Edsel Not Such A Lemon Anymore

© Glenn Franco Simmons. Released under CC BY-NC-SA 4.0.

It’s unfortunate that Edsel has become synonymous for a “lemon” because it really wasn’t a lemon. While it may not have been a commercial success, the Edsel was a good car. My Father always said he wished he had kept his Edsel, although I’m unsure of the model he owned.

“Ford invested heavily in a yearlong teaser campaign leading consumers to believe that the Edsel was the car of the future — an expectation it failed to meet,” according to Wikipedia. “The Edsel was introduced amid considerable publicity on ‘E Day’ on Sept. 4, 1957. “It was also promoted by a top-rated television special, The Edsel Show, on Oct. 13.”

Ford also hyped the Edsel to the automotive industry press.

© Glenn Franco Simmons. Released under CC BY-NC-SA 4.0.

“For months, Ford had been telling the industry press that it ‘knew’ (through its market research) that there would be great demand for the vehicle,” according to Wikipedia. “Ford also insisted that, in the Edsel, it had built exactly the ‘entirely new kind of car’ that Ford had been leading the buying public to expect through its pre-introduction publicity campaign for the car. In reality, however, the Edsel shared its engineering and bodywork with other Ford models, and the similarities were apparent once the vehicle was viewed firsthand.”

Ford hoped the Edsel would challenge the dominance of General Motors and Chrysler.

“After it was unveiled to the public, it was considered to be unattractive, overpriced and overhyped,” according to Wikipedia. “The promotional effort was not enough to counter the adverse initial public reaction to the car’s styling and conventional build. The day after its launch, the Edsel was described as a ‘reborn LaSalle,’ a brand that had disappeared in 1940.”

© Glenn Franco Simmons. Released under CC BY-NC-SA 4.0.

Many people don’t realize the Edsel offered more than one model. It the Citation, Corsair, Pacer and Ranger, as well as three models of a station wagon: Bermuda, Villager and Roundup. It was also innovative.

“The Edsel offered several features that were considered innovative for the time, including its rolling-dome speedometer; warning lights for such conditions as low-oil level, parking brake engaged, and engine overheating; and its push-button Teletouch transmission shifting system in the center of the steering wheel (a conventional column-shift automatic was also available at a reduced price).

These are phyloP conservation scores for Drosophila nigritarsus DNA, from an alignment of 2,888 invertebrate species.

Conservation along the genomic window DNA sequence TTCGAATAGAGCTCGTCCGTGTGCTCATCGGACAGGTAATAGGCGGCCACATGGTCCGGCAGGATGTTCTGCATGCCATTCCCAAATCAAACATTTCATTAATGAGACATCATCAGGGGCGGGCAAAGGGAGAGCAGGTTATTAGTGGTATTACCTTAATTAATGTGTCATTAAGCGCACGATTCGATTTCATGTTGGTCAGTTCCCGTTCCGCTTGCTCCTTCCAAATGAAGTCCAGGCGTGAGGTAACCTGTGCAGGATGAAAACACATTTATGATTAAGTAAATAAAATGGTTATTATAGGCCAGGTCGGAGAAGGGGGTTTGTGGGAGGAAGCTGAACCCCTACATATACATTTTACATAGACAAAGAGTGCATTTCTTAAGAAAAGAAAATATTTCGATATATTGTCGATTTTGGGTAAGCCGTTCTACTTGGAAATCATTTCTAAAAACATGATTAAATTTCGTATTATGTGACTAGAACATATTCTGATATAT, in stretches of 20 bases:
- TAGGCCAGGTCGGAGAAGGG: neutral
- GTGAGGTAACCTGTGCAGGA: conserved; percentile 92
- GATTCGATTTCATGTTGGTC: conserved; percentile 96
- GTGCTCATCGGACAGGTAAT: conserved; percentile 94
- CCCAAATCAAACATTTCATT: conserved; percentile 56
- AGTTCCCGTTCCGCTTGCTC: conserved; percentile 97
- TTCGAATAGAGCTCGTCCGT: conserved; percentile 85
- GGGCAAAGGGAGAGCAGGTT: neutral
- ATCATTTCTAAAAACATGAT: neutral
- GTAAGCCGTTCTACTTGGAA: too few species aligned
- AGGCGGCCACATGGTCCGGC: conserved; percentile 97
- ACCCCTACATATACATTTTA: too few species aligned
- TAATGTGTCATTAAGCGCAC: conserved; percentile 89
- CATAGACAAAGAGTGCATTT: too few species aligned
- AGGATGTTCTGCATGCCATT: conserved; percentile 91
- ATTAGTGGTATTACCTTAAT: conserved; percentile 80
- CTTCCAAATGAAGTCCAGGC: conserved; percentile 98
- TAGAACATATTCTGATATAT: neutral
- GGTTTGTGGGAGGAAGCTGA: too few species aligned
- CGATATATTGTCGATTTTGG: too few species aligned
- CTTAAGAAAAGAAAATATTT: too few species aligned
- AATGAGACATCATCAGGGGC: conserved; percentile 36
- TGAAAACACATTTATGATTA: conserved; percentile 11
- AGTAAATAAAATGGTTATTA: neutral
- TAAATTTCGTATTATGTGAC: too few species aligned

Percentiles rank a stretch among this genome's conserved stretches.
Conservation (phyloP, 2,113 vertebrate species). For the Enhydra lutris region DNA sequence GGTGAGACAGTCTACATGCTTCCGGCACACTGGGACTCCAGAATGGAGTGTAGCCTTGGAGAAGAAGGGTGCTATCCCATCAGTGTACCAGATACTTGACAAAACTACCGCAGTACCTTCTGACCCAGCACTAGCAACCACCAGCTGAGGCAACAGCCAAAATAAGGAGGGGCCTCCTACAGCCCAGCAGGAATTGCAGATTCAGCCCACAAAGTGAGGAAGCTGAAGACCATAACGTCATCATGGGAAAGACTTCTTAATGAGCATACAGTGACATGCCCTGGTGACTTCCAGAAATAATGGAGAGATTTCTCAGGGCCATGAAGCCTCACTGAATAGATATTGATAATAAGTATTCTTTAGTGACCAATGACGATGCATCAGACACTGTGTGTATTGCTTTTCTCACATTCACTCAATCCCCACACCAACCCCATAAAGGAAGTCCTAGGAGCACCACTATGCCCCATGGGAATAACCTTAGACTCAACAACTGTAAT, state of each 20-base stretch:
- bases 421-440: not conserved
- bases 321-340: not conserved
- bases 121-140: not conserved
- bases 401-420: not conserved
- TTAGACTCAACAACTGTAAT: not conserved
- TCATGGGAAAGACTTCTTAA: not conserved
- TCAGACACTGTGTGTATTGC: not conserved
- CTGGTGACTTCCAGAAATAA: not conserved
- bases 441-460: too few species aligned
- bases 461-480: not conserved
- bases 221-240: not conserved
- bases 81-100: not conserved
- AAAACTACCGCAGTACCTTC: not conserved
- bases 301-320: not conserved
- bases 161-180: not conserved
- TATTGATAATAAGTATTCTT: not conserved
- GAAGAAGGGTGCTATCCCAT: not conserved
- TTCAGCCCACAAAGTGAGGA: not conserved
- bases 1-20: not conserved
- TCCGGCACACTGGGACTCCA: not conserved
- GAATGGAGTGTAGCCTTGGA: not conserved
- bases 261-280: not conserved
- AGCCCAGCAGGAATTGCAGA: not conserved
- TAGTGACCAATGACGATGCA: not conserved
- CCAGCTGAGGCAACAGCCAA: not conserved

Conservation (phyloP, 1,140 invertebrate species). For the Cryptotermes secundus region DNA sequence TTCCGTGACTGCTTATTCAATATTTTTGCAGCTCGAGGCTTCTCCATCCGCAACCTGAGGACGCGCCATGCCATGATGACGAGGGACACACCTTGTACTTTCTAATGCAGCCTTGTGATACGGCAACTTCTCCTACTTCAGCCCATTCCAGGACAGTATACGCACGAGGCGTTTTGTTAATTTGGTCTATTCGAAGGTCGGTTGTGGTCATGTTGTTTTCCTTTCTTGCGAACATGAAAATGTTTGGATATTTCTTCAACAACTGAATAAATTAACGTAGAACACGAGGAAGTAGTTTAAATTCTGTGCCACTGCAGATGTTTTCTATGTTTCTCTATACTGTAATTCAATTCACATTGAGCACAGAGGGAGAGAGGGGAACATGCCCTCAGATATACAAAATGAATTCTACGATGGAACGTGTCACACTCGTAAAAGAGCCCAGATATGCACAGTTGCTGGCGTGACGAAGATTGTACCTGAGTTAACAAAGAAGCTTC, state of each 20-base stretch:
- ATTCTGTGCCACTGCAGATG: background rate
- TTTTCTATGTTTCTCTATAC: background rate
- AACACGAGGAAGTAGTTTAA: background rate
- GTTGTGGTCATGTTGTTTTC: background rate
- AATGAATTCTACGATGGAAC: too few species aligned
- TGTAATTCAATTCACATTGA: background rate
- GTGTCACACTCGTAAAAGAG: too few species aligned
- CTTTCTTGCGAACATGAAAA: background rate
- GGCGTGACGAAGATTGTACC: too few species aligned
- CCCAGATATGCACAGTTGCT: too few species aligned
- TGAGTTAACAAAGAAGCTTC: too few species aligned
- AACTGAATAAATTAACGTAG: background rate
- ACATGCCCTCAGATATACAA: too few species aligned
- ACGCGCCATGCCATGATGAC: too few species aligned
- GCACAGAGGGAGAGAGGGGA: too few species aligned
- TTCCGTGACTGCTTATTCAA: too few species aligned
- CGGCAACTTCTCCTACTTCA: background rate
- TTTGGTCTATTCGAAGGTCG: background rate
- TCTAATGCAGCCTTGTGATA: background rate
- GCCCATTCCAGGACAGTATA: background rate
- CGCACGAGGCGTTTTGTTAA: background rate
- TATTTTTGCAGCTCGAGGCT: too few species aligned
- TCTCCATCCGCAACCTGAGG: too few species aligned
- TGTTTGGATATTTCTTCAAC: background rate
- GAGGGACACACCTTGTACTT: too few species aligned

© Glenn Franco Simmons. Released under CC BY-NC-SA 4.0.

“Other Edsel design innovations include ergonomically designed controls for the driver and self-adjusting brakes (which Ford claimed for the Edsel as a first for the industry, even though Studebaker had pioneered them earlier in the decade). The Edsel also offered such advanced features for the time as seat belts (which were available at extra cost as optional equipment on many other makes) and child-proof rear door locks that could only be opened with the key.”

Even with cutting-edge features, the Edsel didn’t catch on.

© Glenn Franco Simmons. Released under CC BY-NC-SA 4.0.

“The Edsel never gained popularity with contemporary American car buyers and sold poorly,” according to Wikipedia. “The Ford Motor Co. lost $250 million on the Edsel’s development, manufacturing, and marketing.

“Ford announced the end of the Edsel program on Nov. 19, 1959. … Total Edsel sales were approximately 116,000, less than half the company’s projected break-even point. The company lost $350 million, or the equivalent of $2.9 billion in 2016 dollars, on the venture. Only 118,287 Edsels were built, including 7,440 produced in Ontario, Canada. By U.S. auto industry standards, these production figures were dismal, particularly when spread across a run of three model years.”